7 – Looking back, do you have any regrets with Brume Records? If you could go back and change something, what would it be?

No, I don’t have any regrets. I really wouldn’t change anything, honestly!

A positive result: superb meetings and truly beautiful moments in life which also counterbalance many setbacks from day-to-day on sales, promotion, lack of concerts, etc… We have produced a catalog of which we are rather proud, without regrets about the choices we made. After that, it’s a daily struggle and one has to be solid not to give up in face of the pityful condition of the music industry nowadays. When one sees the number of excellent records that are released in all corners of the planet and what is sold and spread globally, one has to have some serious motivation!

8 – An obvious question, but what is Brume Records’s ‘relationship’ with the Internet? From promotion tool and digital sales to file sharing and piracy, how has it affected you?

If possible, be on all fronts! Therefore in digital sales but also, and always, in CD format. Limit the releases but also treat them to unique packaging and give a special feeling to the released object! Globally, the CD isn’t dead and downloading is only in the beginning: not very profitable at the moment to be the main economic engine for a label. On the other side, the drop in sales for physical supports is not just a rumour, it is very difficult and it seems to be just a beginning. To compensate for this, I think most of the labels will naturally reduce their catalogues and concentrate more on a global development of their artists; this will condist in limiting the offer and will certainly allow a ‘purge’ and perhaps a slow re-directioning towards more quality in general in music releases (one can always dream…).

9 – Slightly related to the previous question, how do you see the concept of ‘netlabels’ and, as a labelhead, what is your perspective as to the future and evolution of physical media (CDs, vinyl, etc)?

Where netlabels are concerned, I have nothing against, but I am from ‘the old school’; being also a collector, I am too fond of beautiful quality objects to imagine one day releasing nothing but albums in MP3 via download.

Quite often, netlabels release high quality music… Certainly that helps to discover many talented artists but it also kills the record market in this “everything is free” world. It undermines the work of musicians and producers.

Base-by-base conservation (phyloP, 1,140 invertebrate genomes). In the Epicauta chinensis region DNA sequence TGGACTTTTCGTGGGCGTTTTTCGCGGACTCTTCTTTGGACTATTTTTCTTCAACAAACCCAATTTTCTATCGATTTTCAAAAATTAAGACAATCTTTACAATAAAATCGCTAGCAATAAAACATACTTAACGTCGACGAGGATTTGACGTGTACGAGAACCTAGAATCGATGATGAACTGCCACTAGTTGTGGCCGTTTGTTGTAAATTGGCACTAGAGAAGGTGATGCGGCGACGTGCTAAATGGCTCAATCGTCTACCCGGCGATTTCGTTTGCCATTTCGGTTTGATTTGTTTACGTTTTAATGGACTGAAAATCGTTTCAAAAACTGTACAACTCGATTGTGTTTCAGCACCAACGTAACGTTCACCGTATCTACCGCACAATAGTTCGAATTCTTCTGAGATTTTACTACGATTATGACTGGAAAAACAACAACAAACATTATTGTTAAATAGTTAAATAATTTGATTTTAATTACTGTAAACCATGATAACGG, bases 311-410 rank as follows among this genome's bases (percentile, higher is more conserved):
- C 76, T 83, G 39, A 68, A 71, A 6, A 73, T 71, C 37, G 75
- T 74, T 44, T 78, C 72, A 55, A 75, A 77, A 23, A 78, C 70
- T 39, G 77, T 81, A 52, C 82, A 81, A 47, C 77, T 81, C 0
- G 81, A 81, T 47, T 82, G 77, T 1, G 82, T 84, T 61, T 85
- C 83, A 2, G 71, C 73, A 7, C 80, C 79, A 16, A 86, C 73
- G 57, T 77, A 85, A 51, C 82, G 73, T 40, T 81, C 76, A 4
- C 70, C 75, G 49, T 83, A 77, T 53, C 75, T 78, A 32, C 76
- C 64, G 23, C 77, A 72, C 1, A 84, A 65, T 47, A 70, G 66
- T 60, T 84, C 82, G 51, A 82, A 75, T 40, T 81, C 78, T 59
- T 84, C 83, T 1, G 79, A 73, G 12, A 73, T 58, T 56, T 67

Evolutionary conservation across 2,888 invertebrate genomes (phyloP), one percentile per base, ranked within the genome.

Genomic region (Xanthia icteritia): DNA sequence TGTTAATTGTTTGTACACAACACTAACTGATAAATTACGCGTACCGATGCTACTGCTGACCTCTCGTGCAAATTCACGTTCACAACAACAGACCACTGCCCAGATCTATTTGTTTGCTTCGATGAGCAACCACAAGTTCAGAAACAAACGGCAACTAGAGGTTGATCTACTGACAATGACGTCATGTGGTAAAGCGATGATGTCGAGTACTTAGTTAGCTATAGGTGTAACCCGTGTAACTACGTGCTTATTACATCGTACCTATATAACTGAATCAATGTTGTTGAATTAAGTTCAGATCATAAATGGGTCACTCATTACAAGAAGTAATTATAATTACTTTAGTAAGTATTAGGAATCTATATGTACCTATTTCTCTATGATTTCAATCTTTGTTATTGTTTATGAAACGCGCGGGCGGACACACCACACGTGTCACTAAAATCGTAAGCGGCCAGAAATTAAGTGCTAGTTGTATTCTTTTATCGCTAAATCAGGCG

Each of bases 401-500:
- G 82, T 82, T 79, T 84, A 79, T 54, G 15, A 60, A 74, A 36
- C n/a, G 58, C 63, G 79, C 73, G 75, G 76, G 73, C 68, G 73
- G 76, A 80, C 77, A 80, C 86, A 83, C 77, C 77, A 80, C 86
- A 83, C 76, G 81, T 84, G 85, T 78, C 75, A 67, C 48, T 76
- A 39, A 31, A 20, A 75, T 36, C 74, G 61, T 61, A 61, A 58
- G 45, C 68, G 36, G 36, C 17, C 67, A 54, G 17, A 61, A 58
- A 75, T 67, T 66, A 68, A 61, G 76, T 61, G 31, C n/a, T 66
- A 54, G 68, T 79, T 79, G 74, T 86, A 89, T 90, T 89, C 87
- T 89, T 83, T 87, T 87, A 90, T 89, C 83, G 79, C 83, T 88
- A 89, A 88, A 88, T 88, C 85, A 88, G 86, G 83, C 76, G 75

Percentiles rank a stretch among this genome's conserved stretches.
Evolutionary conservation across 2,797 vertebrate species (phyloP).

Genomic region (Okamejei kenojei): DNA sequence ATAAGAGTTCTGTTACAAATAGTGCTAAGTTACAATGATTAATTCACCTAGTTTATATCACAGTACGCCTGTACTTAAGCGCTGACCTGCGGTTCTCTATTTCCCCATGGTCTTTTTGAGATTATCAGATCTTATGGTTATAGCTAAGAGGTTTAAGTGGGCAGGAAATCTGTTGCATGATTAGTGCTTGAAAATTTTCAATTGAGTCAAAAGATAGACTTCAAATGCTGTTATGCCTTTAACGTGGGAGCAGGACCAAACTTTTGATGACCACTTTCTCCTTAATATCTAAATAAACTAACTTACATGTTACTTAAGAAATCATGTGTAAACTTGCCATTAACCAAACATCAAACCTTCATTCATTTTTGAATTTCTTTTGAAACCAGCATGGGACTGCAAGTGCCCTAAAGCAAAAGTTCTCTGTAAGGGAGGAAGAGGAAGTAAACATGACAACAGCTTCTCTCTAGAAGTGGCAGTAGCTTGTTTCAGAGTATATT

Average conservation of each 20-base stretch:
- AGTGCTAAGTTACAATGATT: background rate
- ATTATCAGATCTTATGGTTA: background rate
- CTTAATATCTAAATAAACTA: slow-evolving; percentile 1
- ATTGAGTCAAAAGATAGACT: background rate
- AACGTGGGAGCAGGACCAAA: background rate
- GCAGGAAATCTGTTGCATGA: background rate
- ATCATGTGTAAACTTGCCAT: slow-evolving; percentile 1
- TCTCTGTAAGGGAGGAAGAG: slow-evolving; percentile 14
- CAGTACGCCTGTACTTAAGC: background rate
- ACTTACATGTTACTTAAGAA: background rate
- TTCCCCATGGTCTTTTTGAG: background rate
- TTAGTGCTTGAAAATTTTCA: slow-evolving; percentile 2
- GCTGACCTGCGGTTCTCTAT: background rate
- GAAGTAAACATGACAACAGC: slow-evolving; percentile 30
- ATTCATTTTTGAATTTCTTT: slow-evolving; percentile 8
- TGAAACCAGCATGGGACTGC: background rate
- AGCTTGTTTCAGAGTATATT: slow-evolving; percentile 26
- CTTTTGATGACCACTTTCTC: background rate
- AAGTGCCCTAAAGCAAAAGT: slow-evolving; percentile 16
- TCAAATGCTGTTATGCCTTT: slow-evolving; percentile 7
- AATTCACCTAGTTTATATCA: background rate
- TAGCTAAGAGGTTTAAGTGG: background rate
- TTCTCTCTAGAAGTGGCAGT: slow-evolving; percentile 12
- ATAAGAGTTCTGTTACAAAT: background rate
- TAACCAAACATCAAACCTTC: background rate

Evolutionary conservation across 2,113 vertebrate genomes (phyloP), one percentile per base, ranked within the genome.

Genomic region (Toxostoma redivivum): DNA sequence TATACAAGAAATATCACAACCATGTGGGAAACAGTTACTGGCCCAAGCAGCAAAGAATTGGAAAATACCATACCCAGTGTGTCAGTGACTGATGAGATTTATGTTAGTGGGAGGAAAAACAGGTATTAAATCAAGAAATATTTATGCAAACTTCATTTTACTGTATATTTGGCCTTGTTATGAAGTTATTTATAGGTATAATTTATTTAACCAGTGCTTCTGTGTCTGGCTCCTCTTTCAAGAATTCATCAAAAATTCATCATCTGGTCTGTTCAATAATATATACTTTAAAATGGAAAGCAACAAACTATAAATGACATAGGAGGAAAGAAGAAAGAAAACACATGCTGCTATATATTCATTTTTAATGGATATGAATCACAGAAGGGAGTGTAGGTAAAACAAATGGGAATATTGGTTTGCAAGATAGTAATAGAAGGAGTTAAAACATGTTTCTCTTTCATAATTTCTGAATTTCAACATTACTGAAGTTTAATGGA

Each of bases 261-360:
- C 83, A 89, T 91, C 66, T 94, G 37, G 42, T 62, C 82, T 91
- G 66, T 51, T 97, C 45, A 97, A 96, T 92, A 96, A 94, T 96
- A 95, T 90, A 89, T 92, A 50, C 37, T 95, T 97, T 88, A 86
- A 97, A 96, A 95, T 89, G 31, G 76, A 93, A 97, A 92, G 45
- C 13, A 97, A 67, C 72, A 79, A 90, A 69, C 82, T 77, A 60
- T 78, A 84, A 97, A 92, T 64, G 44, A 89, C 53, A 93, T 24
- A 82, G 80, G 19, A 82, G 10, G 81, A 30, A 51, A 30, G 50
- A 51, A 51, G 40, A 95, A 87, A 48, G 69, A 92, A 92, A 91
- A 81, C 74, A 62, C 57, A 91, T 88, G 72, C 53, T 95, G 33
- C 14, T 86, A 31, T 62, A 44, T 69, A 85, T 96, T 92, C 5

When one sees that Universal has a project of placing all its catalogue for free download over the Internet, counting on ad revenues for profit, I don’t give more than a few years to the existence of the CD format!

10 – Perspectives for the future, what lies in the horizon for Brume Records? Can you share some long-term goals and where would you like to see the label heading to?

In view of the current markets, the future is truly a blur, therefore the first thing is to stay alive! After that, I think Brume Records will stay in its current release rhythm. It’s an imperative. It means signing less artists and having less albums in production but, on the other hand, we can concentrate in producing quality releases and concerts. The release of an album has a cost and its rentability depensa on working to spreading it in all possible formats and reaching an audience as vast as possible – and the scene is an fundamental element.

11 – What other labels/artists would you recommend at the moment and why?

Again a difficult question, because I listen to many different things…

This year I’ve discovered the Czech dark ambient label Epidemie Records which hosts impressive projects such as Dense Vision Shrine, Aghiatrias ou Tabor Radosti. Also the new Spanish label Lovethechaos with its excellent first release, “Partes De Un Todo” by Strange 2.

For guaranteed quality, I recommend the Belgian label Spectre Records, who keep releasing magnificent objects and fantastic albums like Loss’s “I Kill Everything” and the latest Kraken and Camanecroszcope. For electronica I’d recommend the labels n5MD and U-cover with artists like Quench and always Ant-Zen/Hymen for their innovative side, always evolving after their industrial noise debut, with projects like S:cage, Ab Ovo, Hecq and even Kattoo… And my french colleagues of M-Tronic and the eclectic label Ad-Noiseam.

I also have to mention my German Gerald friend from Funk Welten with whom I have a close collaboration for two years and who has released magnificent albums like Echorausch’s “Different Space”, the collaboration between For A Space and Polygon “Tactual Sense” and also the latest Oil 10 album. We have a new collaboration in the works for this year but I can’t give more details at the moment…

12 – Thank you for your time, do you have any final comments?

Thanks a lot for the interview and your interest in Brume Records’ artists. I wish all the best to all Connexion Bizarre readers and best success for your webzine for this new year!

Relevant links

Brume Records

— interview by Kate Turgoose & Miguel de Sousa (January 2007), photo by Guillaume Lebrun